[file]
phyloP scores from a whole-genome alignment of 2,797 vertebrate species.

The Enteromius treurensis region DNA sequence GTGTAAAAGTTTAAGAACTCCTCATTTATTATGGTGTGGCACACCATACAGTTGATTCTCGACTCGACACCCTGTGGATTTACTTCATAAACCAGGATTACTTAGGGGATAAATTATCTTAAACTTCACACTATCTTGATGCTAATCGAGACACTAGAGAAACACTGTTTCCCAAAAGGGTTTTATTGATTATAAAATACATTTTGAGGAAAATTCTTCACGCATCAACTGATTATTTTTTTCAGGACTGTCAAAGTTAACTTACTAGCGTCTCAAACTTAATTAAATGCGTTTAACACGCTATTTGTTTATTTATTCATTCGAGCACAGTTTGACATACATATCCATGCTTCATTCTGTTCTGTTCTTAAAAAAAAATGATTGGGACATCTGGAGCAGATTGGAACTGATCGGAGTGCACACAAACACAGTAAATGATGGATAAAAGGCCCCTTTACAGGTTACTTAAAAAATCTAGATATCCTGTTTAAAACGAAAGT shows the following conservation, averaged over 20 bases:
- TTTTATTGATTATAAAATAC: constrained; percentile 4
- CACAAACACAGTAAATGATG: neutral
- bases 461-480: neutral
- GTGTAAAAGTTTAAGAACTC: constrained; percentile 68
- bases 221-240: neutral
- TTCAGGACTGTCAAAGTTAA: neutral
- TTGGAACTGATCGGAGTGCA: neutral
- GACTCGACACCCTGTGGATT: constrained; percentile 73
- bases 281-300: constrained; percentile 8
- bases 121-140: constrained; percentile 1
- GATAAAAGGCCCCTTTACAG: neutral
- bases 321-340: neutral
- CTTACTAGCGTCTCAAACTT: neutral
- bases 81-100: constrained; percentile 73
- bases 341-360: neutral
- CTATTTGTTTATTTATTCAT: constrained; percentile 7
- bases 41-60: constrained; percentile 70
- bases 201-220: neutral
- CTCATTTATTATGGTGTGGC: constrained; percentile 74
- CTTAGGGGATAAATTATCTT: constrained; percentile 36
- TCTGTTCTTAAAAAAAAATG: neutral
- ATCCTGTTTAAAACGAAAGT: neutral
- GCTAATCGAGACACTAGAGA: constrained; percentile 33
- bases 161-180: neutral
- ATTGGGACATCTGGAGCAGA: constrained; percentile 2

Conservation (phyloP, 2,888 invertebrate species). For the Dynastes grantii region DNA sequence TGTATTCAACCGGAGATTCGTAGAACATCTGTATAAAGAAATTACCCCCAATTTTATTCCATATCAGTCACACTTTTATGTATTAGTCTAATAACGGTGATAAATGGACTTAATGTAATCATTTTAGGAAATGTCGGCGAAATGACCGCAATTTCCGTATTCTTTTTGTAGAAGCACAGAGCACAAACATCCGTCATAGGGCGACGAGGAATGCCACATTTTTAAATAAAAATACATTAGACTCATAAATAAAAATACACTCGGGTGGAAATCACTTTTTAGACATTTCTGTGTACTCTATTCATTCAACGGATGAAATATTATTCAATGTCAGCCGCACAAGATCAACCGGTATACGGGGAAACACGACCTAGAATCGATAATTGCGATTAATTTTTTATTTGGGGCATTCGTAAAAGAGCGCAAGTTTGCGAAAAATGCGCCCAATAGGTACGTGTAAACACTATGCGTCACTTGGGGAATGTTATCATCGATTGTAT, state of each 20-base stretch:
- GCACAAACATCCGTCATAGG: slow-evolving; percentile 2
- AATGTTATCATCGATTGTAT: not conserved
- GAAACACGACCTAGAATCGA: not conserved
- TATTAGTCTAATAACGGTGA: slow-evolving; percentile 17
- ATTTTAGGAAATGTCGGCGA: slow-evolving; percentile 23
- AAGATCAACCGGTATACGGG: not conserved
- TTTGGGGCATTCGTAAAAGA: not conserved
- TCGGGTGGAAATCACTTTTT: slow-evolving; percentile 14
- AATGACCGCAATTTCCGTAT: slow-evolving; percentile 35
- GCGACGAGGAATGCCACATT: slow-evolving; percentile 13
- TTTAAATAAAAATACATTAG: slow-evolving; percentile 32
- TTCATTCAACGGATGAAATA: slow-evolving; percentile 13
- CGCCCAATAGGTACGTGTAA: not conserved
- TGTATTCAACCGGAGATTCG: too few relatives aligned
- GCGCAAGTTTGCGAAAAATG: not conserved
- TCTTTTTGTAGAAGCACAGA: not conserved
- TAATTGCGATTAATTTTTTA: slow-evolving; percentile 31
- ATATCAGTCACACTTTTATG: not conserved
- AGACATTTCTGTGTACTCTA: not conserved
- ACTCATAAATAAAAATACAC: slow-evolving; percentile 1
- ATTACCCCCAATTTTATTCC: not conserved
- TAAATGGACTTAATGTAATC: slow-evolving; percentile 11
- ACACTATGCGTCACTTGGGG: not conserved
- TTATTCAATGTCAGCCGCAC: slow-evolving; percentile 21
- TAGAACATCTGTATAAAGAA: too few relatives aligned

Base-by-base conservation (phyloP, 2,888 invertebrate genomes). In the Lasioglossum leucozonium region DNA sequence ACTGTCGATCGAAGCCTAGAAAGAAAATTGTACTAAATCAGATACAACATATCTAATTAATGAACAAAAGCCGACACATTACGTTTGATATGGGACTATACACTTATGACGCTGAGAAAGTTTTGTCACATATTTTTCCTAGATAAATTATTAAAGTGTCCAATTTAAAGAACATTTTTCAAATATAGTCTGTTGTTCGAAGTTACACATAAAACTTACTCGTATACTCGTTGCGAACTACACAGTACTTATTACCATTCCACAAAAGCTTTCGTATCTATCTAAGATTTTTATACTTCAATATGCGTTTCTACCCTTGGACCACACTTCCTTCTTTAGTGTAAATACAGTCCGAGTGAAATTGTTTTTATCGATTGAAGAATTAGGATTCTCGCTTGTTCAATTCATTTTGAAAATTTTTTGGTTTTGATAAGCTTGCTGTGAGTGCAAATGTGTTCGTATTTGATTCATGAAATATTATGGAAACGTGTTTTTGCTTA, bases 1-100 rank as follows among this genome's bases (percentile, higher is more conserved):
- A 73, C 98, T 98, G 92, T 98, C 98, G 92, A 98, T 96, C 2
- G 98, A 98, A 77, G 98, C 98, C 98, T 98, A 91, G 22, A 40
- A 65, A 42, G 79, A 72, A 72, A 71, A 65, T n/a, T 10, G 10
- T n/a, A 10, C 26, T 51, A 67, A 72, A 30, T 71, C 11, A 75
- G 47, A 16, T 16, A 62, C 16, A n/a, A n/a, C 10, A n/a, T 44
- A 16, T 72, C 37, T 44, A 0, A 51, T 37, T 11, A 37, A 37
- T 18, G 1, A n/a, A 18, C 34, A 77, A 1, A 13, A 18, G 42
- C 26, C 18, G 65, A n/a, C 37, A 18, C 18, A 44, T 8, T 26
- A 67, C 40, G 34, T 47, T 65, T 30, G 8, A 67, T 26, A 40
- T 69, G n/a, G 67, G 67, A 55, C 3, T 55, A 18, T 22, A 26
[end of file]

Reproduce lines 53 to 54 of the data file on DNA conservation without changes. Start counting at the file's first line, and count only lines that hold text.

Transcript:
- TAGAACATCTGTATAAAGAA: too few relatives aligned

Base-by-base conservation (phyloP, 2,888 invertebrate genomes). In the Lasioglossum leucozonium region DNA sequence ACTGTCGATCGAAGCCTAGAAAGAAAATTGTACTAAATCAGATACAACATATCTAATTAATGAACAAAAGCCGACACATTACGTTTGATATGGGACTATACACTTATGACGCTGAGAAAGTTTTGTCACATATTTTTCCTAGATAAATTATTAAAGTGTCCAATTTAAAGAACATTTTTCAAATATAGTCTGTTGTTCGAAGTTACACATAAAACTTACTCGTATACTCGTTGCGAACTACACAGTACTTATTACCATTCCACAAAAGCTTTCGTATCTATCTAAGATTTTTATACTTCAATATGCGTTTCTACCCTTGGACCACACTTCCTTCTTTAGTGTAAATACAGTCCGAGTGAAATTGTTTTTATCGATTGAAGAATTAGGATTCTCGCTTGTTCAATTCATTTTGAAAATTTTTTGGTTTTGATAAGCTTGCTGTGAGTGCAAATGTGTTCGTATTTGATTCATGAAATATTATGGAAACGTGTTTTTGCTTA, bases 1-100 rank as follows among this genome's bases (percentile, higher is more conserved):